With permission, these crosses were carried in procession  to the churches. Thus, feasts had their origin in these  practices. The  people  wanted pictures and statues of the  Crucified  Lord, imported from Europe.

b)There were yearly festivals and fairs at popular  shrines. People would come from all directions for the titular feasts  and fill  the churches to overflowing, particularly for the  solemni­ties of the Mother of Jesus. They would pass Saturday nights  in the  porches of her shrines. As there were abuses, the  practice was forbidden by the first Provincial Council (….).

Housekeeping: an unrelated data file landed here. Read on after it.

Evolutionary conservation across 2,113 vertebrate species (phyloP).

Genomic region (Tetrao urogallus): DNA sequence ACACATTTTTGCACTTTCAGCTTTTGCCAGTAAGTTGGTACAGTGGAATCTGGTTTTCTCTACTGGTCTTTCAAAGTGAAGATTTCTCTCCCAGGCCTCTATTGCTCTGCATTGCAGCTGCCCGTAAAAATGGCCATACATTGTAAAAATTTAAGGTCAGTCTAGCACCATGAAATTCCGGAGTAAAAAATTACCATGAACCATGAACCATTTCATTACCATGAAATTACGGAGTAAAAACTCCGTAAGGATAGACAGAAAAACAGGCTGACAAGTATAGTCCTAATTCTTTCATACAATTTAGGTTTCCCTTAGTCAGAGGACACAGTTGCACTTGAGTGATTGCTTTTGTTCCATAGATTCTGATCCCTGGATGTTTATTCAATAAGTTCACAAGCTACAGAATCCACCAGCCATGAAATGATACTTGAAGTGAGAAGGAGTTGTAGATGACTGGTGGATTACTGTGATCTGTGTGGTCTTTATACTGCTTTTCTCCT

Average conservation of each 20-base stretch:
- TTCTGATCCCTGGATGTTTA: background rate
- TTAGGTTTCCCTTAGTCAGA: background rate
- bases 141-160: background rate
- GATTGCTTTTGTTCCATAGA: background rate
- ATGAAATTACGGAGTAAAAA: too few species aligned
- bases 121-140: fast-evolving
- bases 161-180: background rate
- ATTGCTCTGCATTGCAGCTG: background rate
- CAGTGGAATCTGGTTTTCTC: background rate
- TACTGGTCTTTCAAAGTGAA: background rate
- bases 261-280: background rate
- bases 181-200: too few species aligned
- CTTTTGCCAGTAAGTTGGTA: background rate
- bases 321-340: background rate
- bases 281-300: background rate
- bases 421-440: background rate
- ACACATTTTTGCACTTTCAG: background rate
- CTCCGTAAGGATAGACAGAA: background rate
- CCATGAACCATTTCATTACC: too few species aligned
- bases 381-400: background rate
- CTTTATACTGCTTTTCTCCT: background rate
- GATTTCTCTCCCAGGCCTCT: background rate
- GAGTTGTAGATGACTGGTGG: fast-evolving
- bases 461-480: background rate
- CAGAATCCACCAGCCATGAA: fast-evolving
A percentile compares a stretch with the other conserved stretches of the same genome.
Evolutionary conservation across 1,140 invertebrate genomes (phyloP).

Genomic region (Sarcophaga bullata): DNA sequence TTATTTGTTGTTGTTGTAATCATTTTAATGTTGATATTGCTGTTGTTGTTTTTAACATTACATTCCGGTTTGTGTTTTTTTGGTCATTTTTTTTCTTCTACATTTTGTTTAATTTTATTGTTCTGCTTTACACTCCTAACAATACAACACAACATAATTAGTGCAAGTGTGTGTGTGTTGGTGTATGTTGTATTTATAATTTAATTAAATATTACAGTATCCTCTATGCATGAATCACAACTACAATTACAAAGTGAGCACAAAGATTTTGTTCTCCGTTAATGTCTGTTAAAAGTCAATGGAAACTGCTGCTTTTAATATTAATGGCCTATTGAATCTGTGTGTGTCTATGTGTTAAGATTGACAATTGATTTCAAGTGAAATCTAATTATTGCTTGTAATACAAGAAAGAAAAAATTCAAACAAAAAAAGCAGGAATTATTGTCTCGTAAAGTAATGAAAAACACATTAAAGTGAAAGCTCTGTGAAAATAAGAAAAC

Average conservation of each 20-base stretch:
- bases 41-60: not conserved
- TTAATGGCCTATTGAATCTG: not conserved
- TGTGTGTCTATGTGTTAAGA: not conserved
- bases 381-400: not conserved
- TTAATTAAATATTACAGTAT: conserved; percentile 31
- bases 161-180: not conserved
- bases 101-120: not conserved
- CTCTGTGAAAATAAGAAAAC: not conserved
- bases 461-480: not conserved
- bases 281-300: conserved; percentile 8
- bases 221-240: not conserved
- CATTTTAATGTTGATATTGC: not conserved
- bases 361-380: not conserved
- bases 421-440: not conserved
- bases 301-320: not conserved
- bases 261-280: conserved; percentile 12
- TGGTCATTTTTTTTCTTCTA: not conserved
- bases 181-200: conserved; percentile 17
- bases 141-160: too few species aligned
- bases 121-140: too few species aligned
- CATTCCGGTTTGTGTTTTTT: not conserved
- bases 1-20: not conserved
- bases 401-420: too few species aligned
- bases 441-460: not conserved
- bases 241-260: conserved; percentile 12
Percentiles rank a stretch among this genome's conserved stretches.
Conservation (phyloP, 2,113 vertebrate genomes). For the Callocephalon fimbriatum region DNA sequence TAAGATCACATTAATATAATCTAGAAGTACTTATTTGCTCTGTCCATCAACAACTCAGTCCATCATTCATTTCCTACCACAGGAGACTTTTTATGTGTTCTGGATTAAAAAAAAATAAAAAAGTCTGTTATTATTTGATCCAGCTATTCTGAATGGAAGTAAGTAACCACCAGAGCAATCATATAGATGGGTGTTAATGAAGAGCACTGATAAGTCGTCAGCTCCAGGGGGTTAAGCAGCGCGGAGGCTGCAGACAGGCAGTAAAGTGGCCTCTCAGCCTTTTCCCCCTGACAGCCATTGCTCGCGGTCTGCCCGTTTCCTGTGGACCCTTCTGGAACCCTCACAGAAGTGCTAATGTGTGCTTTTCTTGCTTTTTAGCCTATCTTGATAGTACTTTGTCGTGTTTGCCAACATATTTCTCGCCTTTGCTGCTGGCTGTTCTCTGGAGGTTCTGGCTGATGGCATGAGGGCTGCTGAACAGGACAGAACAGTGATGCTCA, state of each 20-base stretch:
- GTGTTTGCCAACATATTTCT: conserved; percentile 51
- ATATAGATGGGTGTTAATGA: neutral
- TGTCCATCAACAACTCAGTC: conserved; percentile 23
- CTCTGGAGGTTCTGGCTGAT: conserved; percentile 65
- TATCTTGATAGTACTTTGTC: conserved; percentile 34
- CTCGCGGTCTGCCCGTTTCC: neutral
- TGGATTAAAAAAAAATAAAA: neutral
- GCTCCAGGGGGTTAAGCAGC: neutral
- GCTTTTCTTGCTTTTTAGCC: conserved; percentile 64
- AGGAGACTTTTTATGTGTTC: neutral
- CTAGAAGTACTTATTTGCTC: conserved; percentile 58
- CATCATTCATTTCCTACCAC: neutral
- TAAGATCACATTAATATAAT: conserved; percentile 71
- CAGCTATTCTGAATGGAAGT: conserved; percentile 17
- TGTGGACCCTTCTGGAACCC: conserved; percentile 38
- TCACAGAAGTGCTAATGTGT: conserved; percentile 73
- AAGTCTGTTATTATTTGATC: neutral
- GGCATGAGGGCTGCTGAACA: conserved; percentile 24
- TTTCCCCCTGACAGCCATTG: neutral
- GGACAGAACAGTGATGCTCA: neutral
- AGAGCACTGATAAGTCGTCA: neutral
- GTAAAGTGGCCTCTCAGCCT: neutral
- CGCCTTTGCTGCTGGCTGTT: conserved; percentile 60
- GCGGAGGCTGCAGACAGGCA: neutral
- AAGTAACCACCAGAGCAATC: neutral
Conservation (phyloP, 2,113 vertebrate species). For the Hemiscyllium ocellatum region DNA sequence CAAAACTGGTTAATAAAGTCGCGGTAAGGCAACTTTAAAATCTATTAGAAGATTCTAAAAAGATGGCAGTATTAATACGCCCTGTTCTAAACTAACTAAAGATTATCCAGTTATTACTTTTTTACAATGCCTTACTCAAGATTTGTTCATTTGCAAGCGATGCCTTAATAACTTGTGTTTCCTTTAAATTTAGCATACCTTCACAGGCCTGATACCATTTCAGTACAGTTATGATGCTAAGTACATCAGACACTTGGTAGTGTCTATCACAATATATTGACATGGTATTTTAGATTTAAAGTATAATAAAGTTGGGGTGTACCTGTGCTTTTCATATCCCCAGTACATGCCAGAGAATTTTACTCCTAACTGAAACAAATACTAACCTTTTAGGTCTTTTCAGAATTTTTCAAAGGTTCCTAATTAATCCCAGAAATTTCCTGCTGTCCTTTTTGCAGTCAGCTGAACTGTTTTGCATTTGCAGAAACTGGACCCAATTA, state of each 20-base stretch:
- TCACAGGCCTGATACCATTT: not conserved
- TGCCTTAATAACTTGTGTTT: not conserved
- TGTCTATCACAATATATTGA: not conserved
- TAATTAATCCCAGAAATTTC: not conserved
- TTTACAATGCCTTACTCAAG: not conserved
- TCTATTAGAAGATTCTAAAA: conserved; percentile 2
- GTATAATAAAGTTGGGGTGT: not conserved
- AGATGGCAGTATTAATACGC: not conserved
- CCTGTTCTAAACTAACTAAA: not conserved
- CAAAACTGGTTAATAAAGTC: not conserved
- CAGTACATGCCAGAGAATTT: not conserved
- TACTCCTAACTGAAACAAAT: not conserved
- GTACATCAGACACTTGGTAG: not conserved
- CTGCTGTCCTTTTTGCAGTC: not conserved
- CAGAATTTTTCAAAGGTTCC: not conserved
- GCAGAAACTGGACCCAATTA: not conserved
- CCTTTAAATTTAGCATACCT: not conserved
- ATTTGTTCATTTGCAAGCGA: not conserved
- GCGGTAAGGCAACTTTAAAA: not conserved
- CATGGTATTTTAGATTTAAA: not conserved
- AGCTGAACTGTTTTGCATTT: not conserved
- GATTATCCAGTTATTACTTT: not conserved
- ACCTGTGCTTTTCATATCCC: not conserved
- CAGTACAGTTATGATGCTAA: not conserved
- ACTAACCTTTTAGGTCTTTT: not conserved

c)In  the Colégio de S.Paulo, founded in 1541,  were  intro­duced those Gothic and Renaissance pageants and ceremonies  which helped shape this culture’s aesthetic identity. Few of these are extant today, though much debased. The occasion for their introduction into Goa was the Plenary Jubilee conceded to India in 1551 by the founder of the Jesuit Order, Ignatius of Loyola (c.1491-1556), and made public by Francis Xavier’s colleague, the Dutch Jesuit, Gaspar Barzeu (or Barzaeus, 1515-1553/5). The Jubilee’s purpose was to encourage penance for past sins and prayer for the prevention of future ones. To further these ends Barzeu introduced processions like those of the Flagellants, the Devotas, and the Festival of Flowers. The procession of the Flagellants was current in Europe from the days of the Black Death (1347-1350). It was believed by some to be a substitute for the sacrament of penance itself. After a sermon on the words of David (Ps 32:10: “Many are the scourges of the sinner”, or according to the New English Bible [NEB], “Many are the torments of the ungodly”), the preacher would scourge himself in the pulpit for penance, his example being ecstatically followed by many in the congregation, the scene often terminating in a frenzy of bloody flagellation.